The motor is @50 year old 5hp 220 three phase
    3600 rpm
    Type Y
    Frame 660
    Style 163xp
    Rise 50
    60 cycle

    For programming I have figured out the obvious. But now, how do I determine how many poles the motor has?

    TIA
    Randy
     
  5. mksj

    mksj Active User H-M Supporter-Premium

    Likes Received:
    990
    Trophy Points:
    113
    City:
    Tucson
    State:
    Arizona
    Synchronous speed for 3 phase motors at 60 Hz would be:
    3600 RPM for 2 pole
    1800 RPM for 4 pole
    1200 RPM for 6 pole
    900 RPM for 8 pole
    So you would have a 2 pole motor. Given the age of the motor, I would not go beyond the base speed of 60Hz, match to VFD voltage to the motor, and not get to aggressive on the VFD PWM frequency to minimize insulation damage,
    mark
     
  6. randyjaco

    randyjaco Reserved Active User H-M Supporter-Premium

    Likes Received:
    117
    Trophy Points:
    63
    City:
    Friendswood
    State:
    Texas
    Thanks Mark, I would have gotten the poles wrong.
    Now, one more question : What P code (or whatever you call it) do you use to indicate the 60hz input voltage?
    Randy
     
  7. mksj

    mksj Active User H-M Supporter-Premium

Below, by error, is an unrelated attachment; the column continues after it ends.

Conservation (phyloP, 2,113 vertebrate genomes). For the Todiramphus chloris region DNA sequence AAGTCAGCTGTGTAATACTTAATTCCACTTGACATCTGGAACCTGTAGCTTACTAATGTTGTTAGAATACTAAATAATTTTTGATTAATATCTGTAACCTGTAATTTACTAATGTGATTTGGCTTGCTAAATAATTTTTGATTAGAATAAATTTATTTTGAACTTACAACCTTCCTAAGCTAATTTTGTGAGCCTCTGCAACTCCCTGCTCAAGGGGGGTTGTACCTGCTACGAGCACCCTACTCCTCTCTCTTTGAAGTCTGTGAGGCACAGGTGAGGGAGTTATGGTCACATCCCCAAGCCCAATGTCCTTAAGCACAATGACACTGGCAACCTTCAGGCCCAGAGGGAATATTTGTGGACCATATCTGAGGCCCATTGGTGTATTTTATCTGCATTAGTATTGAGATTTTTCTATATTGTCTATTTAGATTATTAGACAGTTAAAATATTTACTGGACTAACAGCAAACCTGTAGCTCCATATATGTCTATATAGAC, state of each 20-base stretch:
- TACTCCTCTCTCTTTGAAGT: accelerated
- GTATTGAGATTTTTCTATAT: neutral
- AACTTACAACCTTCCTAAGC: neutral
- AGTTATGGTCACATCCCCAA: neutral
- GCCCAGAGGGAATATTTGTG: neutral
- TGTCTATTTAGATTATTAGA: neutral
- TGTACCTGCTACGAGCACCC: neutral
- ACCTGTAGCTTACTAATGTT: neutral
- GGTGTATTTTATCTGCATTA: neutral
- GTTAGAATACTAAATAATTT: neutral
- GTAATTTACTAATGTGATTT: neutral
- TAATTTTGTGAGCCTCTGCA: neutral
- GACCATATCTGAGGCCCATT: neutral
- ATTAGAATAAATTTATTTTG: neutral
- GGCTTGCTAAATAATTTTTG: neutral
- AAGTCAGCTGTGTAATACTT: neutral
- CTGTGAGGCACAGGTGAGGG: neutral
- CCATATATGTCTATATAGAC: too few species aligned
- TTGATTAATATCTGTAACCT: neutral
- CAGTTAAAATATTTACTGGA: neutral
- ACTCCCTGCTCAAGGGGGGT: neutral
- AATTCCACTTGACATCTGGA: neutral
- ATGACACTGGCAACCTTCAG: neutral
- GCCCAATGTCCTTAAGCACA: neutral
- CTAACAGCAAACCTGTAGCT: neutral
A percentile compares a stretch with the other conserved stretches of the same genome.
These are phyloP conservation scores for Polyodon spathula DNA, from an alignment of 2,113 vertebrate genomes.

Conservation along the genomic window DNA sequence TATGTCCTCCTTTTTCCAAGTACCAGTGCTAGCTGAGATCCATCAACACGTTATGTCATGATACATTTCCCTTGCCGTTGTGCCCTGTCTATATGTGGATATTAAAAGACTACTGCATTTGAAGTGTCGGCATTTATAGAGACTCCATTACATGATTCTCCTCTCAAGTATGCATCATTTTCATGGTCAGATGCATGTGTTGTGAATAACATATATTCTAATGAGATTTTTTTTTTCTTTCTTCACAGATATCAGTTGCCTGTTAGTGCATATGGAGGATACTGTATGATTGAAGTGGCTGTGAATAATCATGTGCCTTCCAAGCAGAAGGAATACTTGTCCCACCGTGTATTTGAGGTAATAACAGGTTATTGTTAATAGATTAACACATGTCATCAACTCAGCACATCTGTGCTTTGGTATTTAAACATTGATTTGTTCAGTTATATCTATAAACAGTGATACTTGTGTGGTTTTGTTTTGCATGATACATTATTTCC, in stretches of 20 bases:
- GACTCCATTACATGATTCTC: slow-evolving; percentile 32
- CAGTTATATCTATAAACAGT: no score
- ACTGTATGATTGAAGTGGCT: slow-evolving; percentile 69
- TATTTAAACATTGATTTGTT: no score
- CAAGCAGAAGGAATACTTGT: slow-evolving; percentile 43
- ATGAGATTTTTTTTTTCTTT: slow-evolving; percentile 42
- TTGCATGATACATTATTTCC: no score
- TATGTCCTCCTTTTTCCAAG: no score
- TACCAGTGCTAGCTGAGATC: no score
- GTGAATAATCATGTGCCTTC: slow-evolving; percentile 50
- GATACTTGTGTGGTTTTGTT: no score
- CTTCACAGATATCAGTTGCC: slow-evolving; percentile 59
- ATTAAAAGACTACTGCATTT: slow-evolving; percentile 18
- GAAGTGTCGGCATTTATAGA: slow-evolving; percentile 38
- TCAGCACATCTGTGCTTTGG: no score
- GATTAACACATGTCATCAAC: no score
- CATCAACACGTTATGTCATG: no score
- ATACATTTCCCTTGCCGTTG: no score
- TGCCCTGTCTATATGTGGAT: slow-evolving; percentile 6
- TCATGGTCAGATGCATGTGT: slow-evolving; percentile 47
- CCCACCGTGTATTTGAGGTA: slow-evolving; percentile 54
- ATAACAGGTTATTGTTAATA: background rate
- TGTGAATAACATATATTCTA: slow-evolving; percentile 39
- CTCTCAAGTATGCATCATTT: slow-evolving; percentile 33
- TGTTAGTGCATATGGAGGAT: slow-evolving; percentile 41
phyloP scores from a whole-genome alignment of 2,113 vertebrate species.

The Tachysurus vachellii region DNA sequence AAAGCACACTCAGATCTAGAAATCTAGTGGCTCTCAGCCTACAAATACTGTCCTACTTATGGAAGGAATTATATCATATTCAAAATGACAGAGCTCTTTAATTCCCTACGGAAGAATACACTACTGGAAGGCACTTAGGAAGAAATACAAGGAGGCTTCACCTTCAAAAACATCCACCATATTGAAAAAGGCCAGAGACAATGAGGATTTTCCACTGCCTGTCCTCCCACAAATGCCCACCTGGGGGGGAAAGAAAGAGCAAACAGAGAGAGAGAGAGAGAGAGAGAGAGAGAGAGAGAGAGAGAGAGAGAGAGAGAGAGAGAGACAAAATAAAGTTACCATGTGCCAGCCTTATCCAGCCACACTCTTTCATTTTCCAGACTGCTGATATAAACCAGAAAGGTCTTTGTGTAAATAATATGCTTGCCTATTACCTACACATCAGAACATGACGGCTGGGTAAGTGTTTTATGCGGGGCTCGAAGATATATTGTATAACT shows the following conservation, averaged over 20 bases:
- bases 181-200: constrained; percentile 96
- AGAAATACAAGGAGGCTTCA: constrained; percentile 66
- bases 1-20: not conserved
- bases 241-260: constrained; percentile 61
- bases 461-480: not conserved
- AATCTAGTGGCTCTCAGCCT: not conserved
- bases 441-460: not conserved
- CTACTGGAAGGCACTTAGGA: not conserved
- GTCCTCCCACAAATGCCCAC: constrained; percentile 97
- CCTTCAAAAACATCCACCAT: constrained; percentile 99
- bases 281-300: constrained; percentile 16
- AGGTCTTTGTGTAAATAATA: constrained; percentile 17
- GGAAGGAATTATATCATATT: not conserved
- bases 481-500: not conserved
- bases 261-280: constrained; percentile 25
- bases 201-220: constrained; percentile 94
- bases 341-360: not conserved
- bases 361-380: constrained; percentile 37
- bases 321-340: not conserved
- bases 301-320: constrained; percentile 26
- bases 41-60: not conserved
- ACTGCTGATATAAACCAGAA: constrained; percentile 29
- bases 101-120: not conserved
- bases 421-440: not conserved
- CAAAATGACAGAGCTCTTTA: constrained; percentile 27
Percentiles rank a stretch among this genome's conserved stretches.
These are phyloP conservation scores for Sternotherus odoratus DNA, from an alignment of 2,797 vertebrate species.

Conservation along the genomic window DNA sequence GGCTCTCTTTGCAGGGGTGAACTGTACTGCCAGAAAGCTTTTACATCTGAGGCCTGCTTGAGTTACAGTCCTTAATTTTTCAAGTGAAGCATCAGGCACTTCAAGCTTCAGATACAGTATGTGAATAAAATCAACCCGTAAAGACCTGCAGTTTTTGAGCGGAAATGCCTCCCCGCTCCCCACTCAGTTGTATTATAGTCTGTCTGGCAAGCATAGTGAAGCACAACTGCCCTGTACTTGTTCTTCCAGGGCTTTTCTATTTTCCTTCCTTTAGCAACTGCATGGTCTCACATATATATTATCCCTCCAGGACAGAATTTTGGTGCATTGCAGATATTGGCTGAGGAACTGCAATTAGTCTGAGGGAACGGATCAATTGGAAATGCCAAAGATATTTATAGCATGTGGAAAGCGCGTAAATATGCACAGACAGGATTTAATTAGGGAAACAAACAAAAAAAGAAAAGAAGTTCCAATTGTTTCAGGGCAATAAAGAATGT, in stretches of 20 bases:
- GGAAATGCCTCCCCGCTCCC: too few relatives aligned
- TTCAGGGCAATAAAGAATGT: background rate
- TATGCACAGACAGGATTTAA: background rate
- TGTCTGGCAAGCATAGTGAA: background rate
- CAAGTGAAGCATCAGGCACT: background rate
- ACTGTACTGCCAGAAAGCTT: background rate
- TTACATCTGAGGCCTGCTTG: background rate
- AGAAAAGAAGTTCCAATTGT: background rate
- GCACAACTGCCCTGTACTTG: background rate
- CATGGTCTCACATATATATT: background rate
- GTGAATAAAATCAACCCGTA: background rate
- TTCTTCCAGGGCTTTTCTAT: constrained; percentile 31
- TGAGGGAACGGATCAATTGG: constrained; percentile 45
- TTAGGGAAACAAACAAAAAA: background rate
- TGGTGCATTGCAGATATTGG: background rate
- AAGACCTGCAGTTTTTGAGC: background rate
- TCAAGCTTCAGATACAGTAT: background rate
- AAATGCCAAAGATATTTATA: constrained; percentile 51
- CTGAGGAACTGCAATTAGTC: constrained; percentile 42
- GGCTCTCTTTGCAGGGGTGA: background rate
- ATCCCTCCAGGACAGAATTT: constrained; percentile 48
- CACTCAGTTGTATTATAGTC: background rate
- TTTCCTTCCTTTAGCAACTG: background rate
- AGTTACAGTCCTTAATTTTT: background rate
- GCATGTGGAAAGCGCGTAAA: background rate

Likes Received:
    990
    Trophy Points:
    113
    City:
    Tucson
    State:
    Arizona
  8. randyjaco

    randyjaco Reserved Active User H-M Supporter-Premium

    Likes Received:
    117
    Trophy Points:
    63
    City:
    Friendswood
    State:
    Texas
    Thanks again Mark. Wow, is this starting to get complex. My Teco's were much more simple. All I am planning to do is turn the 3 phase motor on and off. Are there any other esoteric electronic /programming tid bits I need to be aware of?

    Randy
     
  9. mksj

    mksj Active User H-M Supporter-Premium

    Likes Received:
    990
    Trophy Points:
    113
    City:
    Tucson
    State:
    Arizona
    Agree that there are a lot of program variables, but it allows better control and adaptability to a wider range of applications and motors. It is a bit daunting up front, but after you have programmed a few of these it starts to make sense. Biggest problem is the manuals are so poorly written and information is fragmented through the manual. The newer inexpensive Teco's may not work as well as some of the older ones, and some of the lack of features gives poorer motor control.

    The only other commands that may need to be changed would be for remote functions (Terminal Control Mode) for For/Rev, speed, or programming other inputs (P5.01-P5.07) , etc. and what you want the VFD to do control wise. I usually Auto-Tune the motor which measure winding parameters (P2.06-P2.10) of the motors and stores them in the VFD memory. PO.16 usually set to 1 autotuning with rotation, this must be done with the motor not mechanically connected to the drive system, otherwise use 2 static autotuning. This is done once and then reset this parameter to 0.